Weeds can also host diseases that then spread to your plants.  Mildew is one that I often spot on weeds in my garden.  Not only do weeds hog the good stuff like sunlight, but they can share the bad stuff like diseases and pests.

Another attribute of weeds, is that they are often vigorous in growth.  They steal the necessities for growing from the plants around them and grow like crazy, invading your garden and choking out other plants.  Because of their growing habits, they can be difficult to eradicate.  It doesn’t help that some weeds, like dandelions, spread their seeds by air, while other vining weeds have runners that are hard to dig up.

Finally, wildflowers may be considered weeds in one region and flowers in another.  Depending on the region you live in, you may consider the same plant a wildflower or a weed.  This again goes back to where it is growing for you, the habit it is growing in, and if it is desirable. A great way to define the difference of a wildflower vs. a weed is whether or not it is a nuisance.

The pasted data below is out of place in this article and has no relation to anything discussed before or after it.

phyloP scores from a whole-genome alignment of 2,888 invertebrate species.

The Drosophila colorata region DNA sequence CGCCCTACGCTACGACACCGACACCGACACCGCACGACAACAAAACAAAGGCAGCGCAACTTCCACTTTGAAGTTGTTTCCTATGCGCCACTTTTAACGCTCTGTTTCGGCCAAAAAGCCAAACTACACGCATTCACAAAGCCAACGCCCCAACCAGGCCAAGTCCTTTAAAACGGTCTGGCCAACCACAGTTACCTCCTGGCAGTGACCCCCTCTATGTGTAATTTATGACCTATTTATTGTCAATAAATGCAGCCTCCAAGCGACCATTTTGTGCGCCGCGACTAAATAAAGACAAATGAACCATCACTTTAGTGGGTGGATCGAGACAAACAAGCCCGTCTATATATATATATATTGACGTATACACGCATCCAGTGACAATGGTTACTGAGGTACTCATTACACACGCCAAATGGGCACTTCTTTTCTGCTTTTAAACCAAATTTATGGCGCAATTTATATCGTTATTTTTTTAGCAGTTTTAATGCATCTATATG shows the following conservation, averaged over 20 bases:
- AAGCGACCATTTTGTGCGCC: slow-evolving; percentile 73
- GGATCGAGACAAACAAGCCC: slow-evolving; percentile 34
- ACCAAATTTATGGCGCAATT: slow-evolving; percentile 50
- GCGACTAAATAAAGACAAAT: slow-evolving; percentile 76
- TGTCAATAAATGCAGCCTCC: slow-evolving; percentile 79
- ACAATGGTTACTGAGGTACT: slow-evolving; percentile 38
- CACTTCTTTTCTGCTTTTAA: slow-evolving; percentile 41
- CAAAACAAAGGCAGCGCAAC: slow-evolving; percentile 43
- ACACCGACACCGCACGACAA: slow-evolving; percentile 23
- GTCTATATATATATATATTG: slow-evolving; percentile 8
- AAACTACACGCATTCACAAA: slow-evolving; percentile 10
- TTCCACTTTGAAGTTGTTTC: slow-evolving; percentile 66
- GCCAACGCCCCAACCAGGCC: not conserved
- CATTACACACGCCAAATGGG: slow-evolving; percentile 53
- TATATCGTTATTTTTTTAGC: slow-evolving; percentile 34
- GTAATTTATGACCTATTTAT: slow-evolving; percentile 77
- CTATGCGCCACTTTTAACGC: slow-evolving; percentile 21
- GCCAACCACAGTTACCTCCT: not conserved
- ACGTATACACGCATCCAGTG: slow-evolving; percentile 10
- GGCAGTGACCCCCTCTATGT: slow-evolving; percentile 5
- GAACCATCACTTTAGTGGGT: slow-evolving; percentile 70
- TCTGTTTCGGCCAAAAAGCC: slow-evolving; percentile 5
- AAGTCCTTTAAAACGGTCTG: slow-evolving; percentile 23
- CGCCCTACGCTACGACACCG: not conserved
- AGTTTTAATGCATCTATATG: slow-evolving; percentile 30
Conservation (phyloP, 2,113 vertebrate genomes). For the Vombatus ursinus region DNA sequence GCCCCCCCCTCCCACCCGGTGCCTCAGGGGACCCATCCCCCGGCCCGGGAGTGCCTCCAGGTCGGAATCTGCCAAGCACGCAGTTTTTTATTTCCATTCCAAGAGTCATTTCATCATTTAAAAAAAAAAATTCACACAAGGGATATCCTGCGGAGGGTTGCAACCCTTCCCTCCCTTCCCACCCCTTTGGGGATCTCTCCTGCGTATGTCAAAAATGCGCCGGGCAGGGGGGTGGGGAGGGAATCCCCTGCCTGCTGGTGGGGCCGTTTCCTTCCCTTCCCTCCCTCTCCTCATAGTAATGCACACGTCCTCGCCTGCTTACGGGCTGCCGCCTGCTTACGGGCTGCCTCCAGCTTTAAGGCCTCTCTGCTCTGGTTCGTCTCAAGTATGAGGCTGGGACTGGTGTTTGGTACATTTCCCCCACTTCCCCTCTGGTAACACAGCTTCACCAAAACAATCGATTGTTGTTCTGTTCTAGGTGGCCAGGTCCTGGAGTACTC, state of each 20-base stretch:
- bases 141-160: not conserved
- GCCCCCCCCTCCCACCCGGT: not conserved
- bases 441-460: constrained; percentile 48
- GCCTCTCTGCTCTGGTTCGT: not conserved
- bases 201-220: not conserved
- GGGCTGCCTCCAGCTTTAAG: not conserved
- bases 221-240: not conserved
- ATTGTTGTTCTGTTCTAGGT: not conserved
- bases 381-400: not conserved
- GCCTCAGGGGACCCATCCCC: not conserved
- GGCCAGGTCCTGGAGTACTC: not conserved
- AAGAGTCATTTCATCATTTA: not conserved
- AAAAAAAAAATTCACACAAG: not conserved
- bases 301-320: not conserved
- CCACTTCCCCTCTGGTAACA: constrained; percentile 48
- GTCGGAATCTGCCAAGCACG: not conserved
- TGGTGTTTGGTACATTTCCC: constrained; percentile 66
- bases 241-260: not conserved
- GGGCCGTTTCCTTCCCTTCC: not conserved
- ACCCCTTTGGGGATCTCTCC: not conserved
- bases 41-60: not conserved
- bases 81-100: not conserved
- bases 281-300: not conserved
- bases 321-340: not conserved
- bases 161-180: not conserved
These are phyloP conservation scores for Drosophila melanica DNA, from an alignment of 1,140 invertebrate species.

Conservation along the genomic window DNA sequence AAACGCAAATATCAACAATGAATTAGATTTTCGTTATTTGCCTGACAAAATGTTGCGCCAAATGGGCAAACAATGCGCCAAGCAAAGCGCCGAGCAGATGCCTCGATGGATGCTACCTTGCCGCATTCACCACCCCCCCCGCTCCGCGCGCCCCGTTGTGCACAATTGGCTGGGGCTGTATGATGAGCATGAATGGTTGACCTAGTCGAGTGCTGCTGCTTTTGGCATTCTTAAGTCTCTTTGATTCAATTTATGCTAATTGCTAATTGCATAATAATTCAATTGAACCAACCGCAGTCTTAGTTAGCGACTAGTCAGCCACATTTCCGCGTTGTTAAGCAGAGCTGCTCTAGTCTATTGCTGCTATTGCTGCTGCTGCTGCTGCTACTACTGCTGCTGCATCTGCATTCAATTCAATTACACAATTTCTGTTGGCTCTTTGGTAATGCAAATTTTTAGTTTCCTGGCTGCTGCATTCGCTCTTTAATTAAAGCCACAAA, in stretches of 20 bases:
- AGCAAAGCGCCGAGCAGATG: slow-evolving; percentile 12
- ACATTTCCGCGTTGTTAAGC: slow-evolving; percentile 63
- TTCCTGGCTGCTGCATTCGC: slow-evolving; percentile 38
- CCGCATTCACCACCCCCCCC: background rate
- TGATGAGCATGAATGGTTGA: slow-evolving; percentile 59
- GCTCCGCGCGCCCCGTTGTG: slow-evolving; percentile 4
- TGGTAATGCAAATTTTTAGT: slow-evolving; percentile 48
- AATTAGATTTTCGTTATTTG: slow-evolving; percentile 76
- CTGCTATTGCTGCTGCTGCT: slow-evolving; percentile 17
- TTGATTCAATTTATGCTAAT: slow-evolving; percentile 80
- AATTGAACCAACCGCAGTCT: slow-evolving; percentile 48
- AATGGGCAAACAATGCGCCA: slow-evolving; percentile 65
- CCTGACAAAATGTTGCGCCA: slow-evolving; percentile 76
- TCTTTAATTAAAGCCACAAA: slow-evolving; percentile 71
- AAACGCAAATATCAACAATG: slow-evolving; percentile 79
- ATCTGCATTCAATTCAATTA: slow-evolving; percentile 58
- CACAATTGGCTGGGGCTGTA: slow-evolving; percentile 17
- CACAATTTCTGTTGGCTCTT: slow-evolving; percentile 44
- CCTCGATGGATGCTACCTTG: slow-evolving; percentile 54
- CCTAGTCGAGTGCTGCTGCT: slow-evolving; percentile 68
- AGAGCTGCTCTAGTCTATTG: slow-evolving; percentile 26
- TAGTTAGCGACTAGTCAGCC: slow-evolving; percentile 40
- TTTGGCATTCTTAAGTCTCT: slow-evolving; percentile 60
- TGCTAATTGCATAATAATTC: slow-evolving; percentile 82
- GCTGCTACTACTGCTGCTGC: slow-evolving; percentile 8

So after all of the deciding factors are looked at, wildflowers can be weeds and vice versa.  When growing a wildflower or native garden, it is important to keep the plants that have the most attractive display of flowers for your garden.  It is recommended to avoid more invasive species, just so you won’t be having to pull them out of your yard as they spread beyond your garden edge. 

A few of these choice wildflowers are perennials like gaillardia, Echinacea, rudbeckia, daises, asters, liatris and coreopsis.  For more native plants to Illinois, check out this great link.


Meet Our Customers: Nancy K.